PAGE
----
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|Title:||Blood pressure variability and cerebral autoregulation in acute ischaemic stroke|
|Authors:||Dawson, Suzanne L.|
|Abstract:||This thesis examines the haemodynamic changes that occur following acute ischaemic stroke with reference to beat-to-beat blood pressure (BP) levels and variability as well as static and dynamic cerebral autoregulation (CA).;Elevated 24h BP levels following acute stroke are associated with a poor outcome, but whether shorter durations of recording using beat-to-beat measurements or other BP parameters such as variability have the same prognostic significance is unknown. A single 10 minute non-invasive beat-to-beat BP monitoring period following acute cerebral infarction showed that increasing BP levels and beat-to-beat beat variability of mean arterial and diastolic BP were associated with a worse prognosis in terms of post ictal death/disability. These initial prognostic findings for BP variability might be explained if CA responses to rapid changes in systemic BP were impaired post stroke.;The second part of the thesis set out to measure dynamic and static CA using novel non-invasive techniques employing transcranial Doppler ultrasonography to measure cerebral blood flow velocity in response to non-pharmacologically induced pressor and depressor BP stimuli. The initial study found that in normal controls, the reproducibility and actual values obtained for the autoregulatory indices for both static and dynamic tests varied according to the BP stimulus used. As a result of these initial studies thigh cuff release was used as the stimulus for dynamic CA, and isometric hand grip and thigh cuff inflation as the stimuli for static CA. When the CA results for a study group of acute ischaemic stroke patients were compared to an age and sex matched control group dynamic CA was significantly reduced in the patients' affected and non-affected hemispheres, whereas static CA was unimpaired.|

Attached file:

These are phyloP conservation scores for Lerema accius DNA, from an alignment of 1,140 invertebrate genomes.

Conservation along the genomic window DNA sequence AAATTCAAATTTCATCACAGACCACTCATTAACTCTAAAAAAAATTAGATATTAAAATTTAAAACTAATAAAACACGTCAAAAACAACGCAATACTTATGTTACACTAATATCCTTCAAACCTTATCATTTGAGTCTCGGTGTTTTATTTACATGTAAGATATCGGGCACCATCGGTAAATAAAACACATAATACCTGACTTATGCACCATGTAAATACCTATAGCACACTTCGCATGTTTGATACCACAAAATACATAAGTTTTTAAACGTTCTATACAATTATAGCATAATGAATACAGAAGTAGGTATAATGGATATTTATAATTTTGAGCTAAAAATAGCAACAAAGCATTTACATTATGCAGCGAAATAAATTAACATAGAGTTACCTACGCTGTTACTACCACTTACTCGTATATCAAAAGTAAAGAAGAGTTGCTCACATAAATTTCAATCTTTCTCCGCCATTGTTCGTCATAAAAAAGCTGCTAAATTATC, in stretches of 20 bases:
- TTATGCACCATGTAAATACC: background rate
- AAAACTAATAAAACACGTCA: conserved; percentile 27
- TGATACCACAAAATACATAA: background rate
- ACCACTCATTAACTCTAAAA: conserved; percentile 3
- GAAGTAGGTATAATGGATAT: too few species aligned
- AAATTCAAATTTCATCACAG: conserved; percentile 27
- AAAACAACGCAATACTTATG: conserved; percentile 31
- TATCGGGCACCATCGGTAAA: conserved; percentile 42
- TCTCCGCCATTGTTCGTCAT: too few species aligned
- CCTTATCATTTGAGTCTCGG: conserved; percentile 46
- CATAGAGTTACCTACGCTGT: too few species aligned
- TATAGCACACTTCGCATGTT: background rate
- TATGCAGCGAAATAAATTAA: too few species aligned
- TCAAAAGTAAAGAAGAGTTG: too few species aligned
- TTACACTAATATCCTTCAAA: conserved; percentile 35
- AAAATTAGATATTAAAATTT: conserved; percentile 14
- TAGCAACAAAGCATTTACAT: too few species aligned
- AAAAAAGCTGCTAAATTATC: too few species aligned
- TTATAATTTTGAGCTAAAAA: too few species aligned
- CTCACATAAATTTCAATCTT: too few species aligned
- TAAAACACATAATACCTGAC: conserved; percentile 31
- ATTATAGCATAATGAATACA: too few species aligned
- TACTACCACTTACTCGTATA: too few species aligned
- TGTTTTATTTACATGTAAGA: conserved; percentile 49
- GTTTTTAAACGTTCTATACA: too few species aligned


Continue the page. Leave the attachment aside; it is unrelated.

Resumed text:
|Rights:||Copyright © the author. All rights reserved.|
|Appears in Collections:||Theses, College of Medicine, Biological Sciences and Psychology|
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